Blookist — not just another blogging platform

Visit Blookist and the most inspiring part of their website is in an obscure place — the address bar. “You don’t need an excuse to be creative”, it reads. Still in beta, Blookist is a new kind of publishing platform. That was how its co-founder and CEO, Adrian Zuzic, described it to me when he got in touch recently, asking if I would be interested in reviewing their startup.

Blookist is the content-appreciative publishing platform we had all been waiting for.

At first, I was confessedly disinterested: was this just another Obtvse, another Svbtle, or another Ghost? At a time when blogging platforms seem to be cropping up at every nook and cranny, why did I have to pay any attention to Blookist? Was this another ambitious platform started with enthusiasm that would lose direction halfway through?

As I looked around, however, it was hard for me not to realise this was not a blogging platform; it was something more, something unique, and, most importantly, something promising. I signed up for free immediately and over the next couple of days began to explore this further. It had caught my attention. { Continue }

Tissot Classic: watch connoisseurs’s Dream

As a watch connoisseur, a Tissot simply had to be part of my collection. This was especially after my older Tissot ran out of style with its spin bezel. There were a lot of choices to make among the company’s legendary catalogue, but few caught my eye as swiftly or as effectively as the Classic.

It is an unassuming piece with some impressive fitting and bold crocodile leather. Its stitch runs along the perimeter of its leather strap ending in a steel buckle with neatly folded stitches securing its lug ends.

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Mysore city “Public Eye” project: a few thoughts

Let me begin by stating the obvious: probably nobody from the Mysore city police force will read this, but I will make a few notes here nonetheless.

What we need is not — at least not most of the time — an elaborate online form to make complaints. Like me, I am sure half of the human population hates forms. Call me irresponsible, but I have no idea if a priority-B control centre number exists; it would help spread out emergency calls and increase efficiency of police functioning.

The police in New Zealand, for instance, have a *555 FREE dialling order in place. The idea is that non-life-threatening calls are made to *555 FREE and top priority emergencies are to be reported at 111 — their equivalent of 911, 999, 100 etc.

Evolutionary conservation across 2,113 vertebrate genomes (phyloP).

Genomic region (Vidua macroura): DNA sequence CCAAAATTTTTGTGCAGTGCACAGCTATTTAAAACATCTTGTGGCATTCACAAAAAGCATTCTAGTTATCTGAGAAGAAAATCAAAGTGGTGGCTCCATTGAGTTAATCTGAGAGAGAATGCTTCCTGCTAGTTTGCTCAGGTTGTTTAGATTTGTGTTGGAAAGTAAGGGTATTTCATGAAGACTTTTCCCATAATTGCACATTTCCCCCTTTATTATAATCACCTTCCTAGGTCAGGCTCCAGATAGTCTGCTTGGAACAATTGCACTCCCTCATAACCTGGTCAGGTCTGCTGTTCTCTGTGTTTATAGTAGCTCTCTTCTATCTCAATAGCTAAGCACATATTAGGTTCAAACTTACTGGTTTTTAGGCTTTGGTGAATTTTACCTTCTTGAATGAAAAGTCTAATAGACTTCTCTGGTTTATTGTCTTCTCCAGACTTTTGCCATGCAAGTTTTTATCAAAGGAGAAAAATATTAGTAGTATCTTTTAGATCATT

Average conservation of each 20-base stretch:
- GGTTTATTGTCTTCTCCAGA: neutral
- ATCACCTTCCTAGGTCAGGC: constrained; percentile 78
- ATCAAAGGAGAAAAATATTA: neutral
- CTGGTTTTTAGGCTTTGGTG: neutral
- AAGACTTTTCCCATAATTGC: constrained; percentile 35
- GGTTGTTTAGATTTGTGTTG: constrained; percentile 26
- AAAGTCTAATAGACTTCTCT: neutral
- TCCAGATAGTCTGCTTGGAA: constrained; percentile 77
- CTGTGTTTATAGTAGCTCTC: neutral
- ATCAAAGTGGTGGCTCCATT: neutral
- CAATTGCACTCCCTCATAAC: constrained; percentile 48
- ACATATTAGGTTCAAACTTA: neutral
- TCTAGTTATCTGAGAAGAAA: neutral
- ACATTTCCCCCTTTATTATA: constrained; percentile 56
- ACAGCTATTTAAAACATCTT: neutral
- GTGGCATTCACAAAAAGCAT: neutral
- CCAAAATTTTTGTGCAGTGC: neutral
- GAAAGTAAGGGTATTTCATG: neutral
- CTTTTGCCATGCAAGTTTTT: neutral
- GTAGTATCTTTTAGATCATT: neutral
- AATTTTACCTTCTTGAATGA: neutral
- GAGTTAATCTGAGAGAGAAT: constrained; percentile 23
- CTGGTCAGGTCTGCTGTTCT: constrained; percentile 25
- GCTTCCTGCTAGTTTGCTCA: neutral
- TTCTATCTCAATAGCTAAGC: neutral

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Today I was published in the Deccan Herald

My article was published in the Deccan Herald today. It is a national newspaper. And it does call for an enthusiastic celebration.

Titled (originally as) Congress’ defeat: a lesson in marketing, the article was an examination of how the Hindu nationalist political party — the RSS backed BJP — used several proven strategies all too familiar to ad men, successfully, to win the 2014 Indian election in a landslide.

If you are interested you can read it online too (if the embedded pdf below carries text too tiny for its own good).

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The soft bigotry of low expectations

I will throw this out there, so never blame me if it seems sudden or unplanned. As I sit here at my desk, a strange mass of words comes to me: the soft bigotry of low expectations.

What does it mean? Often, what we hear in our minds is nothing more than what we have once heard aurally. I set out to find the origin of this — almost weird — phrase, and I managed to track it down to a little speech that the former U.S. president, George W. Bush, had delivered at a National Association for the Advancement of Coloured People (NAACP) convention.

So what did Mr Bush — or his speechwriter — mean by this? He was speaking in reference to the education system and these words gave rise to several opinions, all based on similar lines.

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Air pollution

On one of my recent travels, as I was driving over lush, green mountains I happened to spot a pillar of thick smoke rising in the distance. On approaching it I was horrified to find a line of bushes on fire.

It was clearly a raging fire that had died down by the time I came near it, but one look at it would make anybody guilty of even driving a car. The pollution, the black soot, the suffocating heat — they were all sickening.

And behind the orange flames and heat waves rising from the ground on a gloomy, 18°C morning, I spotted the worst of the lot: forest rangers.

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Precursors of a World War III

Since recently I have been thinking about the direction the world, as a whole, is heading in and, for better or worse, it seems awfully familiar.

How all wars begin

I think that wars are fundamentally a consequence of strong identities. People of nationality X believe that their identity is superior to that of nationality Y, so they stoop down to physical violence to make their point.

Secondly, there is the question of rightful land ownership. Immovable property conflicts that happen so often in the interiors of a nation happen with just as much – or even greater – ferocity along national borders.

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